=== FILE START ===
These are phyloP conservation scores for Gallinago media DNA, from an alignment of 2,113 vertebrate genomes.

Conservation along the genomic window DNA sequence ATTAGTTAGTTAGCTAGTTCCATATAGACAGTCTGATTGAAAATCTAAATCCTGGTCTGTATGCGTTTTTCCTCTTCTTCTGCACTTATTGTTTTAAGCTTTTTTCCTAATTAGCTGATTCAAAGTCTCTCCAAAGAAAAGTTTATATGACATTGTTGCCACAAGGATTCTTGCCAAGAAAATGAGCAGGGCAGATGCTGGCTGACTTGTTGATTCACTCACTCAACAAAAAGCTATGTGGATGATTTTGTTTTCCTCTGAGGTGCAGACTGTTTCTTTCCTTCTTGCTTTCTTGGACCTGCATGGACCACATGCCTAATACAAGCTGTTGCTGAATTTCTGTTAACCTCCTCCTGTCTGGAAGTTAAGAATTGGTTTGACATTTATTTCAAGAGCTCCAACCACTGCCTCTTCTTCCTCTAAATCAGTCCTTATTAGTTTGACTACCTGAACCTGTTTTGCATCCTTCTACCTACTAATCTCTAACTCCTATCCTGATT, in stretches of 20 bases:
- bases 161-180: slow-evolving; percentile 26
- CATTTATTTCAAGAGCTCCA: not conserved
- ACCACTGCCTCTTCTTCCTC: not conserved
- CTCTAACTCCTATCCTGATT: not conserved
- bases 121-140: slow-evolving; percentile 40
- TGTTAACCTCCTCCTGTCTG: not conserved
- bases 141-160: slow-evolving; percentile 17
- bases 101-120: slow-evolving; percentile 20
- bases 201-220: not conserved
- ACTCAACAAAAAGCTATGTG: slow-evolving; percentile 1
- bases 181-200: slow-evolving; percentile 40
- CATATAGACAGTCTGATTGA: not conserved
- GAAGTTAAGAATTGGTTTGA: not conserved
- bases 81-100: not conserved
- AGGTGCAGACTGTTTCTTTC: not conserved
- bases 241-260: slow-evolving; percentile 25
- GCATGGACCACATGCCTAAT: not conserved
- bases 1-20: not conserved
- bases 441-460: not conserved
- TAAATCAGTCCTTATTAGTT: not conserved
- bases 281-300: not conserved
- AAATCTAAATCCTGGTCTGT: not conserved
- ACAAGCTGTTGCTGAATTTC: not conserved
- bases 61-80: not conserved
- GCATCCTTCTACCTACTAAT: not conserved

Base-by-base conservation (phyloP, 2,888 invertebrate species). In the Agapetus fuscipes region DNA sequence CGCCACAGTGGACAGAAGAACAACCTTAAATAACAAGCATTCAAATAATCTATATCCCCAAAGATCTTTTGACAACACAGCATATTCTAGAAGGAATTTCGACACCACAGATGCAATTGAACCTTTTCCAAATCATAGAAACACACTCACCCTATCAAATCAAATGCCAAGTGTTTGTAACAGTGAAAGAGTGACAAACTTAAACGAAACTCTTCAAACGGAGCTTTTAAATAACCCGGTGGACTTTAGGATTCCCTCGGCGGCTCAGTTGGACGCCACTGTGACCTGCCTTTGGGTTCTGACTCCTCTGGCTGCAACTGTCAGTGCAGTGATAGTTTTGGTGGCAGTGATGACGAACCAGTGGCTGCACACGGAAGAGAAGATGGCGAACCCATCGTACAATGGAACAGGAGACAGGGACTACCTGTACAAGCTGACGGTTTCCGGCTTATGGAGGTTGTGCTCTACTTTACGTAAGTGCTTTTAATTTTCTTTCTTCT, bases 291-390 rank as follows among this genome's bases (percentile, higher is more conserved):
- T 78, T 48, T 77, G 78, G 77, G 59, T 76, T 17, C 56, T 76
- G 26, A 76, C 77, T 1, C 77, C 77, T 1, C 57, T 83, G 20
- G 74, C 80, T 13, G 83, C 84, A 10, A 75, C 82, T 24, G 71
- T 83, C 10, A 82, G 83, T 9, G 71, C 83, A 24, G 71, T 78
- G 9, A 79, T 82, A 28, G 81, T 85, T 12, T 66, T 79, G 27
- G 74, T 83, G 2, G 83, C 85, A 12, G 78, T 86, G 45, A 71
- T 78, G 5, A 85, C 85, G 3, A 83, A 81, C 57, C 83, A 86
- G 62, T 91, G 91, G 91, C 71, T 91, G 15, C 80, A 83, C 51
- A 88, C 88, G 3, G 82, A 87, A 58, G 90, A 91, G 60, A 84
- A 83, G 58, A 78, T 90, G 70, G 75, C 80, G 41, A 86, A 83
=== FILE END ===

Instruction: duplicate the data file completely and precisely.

These are phyloP conservation scores for Gallinago media DNA, from an alignment of 2,113 vertebrate genomes.

Conservation along the genomic window DNA sequence ATTAGTTAGTTAGCTAGTTCCATATAGACAGTCTGATTGAAAATCTAAATCCTGGTCTGTATGCGTTTTTCCTCTTCTTCTGCACTTATTGTTTTAAGCTTTTTTCCTAATTAGCTGATTCAAAGTCTCTCCAAAGAAAAGTTTATATGACATTGTTGCCACAAGGATTCTTGCCAAGAAAATGAGCAGGGCAGATGCTGGCTGACTTGTTGATTCACTCACTCAACAAAAAGCTATGTGGATGATTTTGTTTTCCTCTGAGGTGCAGACTGTTTCTTTCCTTCTTGCTTTCTTGGACCTGCATGGACCACATGCCTAATACAAGCTGTTGCTGAATTTCTGTTAACCTCCTCCTGTCTGGAAGTTAAGAATTGGTTTGACATTTATTTCAAGAGCTCCAACCACTGCCTCTTCTTCCTCTAAATCAGTCCTTATTAGTTTGACTACCTGAACCTGTTTTGCATCCTTCTACCTACTAATCTCTAACTCCTATCCTGATT, in stretches of 20 bases:
- bases 161-180: slow-evolving; percentile 26
- CATTTATTTCAAGAGCTCCA: not conserved
- ACCACTGCCTCTTCTTCCTC: not conserved
- CTCTAACTCCTATCCTGATT: not conserved
- bases 121-140: slow-evolving; percentile 40
- TGTTAACCTCCTCCTGTCTG: not conserved
- bases 141-160: slow-evolving; percentile 17
- bases 101-120: slow-evolving; percentile 20
- bases 201-220: not conserved
- ACTCAACAAAAAGCTATGTG: slow-evolving; percentile 1
- bases 181-200: slow-evolving; percentile 40
- CATATAGACAGTCTGATTGA: not conserved
- GAAGTTAAGAATTGGTTTGA: not conserved
- bases 81-100: not conserved
- AGGTGCAGACTGTTTCTTTC: not conserved
- bases 241-260: slow-evolving; percentile 25
- GCATGGACCACATGCCTAAT: not conserved
- bases 1-20: not conserved
- bases 441-460: not conserved
- TAAATCAGTCCTTATTAGTT: not conserved
- bases 281-300: not conserved
- AAATCTAAATCCTGGTCTGT: not conserved
- ACAAGCTGTTGCTGAATTTC: not conserved
- bases 61-80: not conserved
- GCATCCTTCTACCTACTAAT: not conserved

Base-by-base conservation (phyloP, 2,888 invertebrate species). In the Agapetus fuscipes region DNA sequence CGCCACAGTGGACAGAAGAACAACCTTAAATAACAAGCATTCAAATAATCTATATCCCCAAAGATCTTTTGACAACACAGCATATTCTAGAAGGAATTTCGACACCACAGATGCAATTGAACCTTTTCCAAATCATAGAAACACACTCACCCTATCAAATCAAATGCCAAGTGTTTGTAACAGTGAAAGAGTGACAAACTTAAACGAAACTCTTCAAACGGAGCTTTTAAATAACCCGGTGGACTTTAGGATTCCCTCGGCGGCTCAGTTGGACGCCACTGTGACCTGCCTTTGGGTTCTGACTCCTCTGGCTGCAACTGTCAGTGCAGTGATAGTTTTGGTGGCAGTGATGACGAACCAGTGGCTGCACACGGAAGAGAAGATGGCGAACCCATCGTACAATGGAACAGGAGACAGGGACTACCTGTACAAGCTGACGGTTTCCGGCTTATGGAGGTTGTGCTCTACTTTACGTAAGTGCTTTTAATTTTCTTTCTTCT, bases 291-390 rank as follows among this genome's bases (percentile, higher is more conserved):
- T 78, T 48, T 77, G 78, G 77, G 59, T 76, T 17, C 56, T 76
- G 26, A 76, C 77, T 1, C 77, C 77, T 1, C 57, T 83, G 20
- G 74, C 80, T 13, G 83, C 84, A 10, A 75, C 82, T 24, G 71
- T 83, C 10, A 82, G 83, T 9, G 71, C 83, A 24, G 71, T 78
- G 9, A 79, T 82, A 28, G 81, T 85, T 12, T 66, T 79, G 27
- G 74, T 83, G 2, G 83, C 85, A 12, G 78, T 86, G 45, A 71
- T 78, G 5, A 85, C 85, G 3, A 83, A 81, C 57, C 83, A 86
- G 62, T 91, G 91, G 91, C 71, T 91, G 15, C 80, A 83, C 51
- A 88, C 88, G 3, G 82, A 87, A 58, G 90, A 91, G 60, A 84
- A 83, G 58, A 78, T 90, G 70, G 75, C 80, G 41, A 86, A 83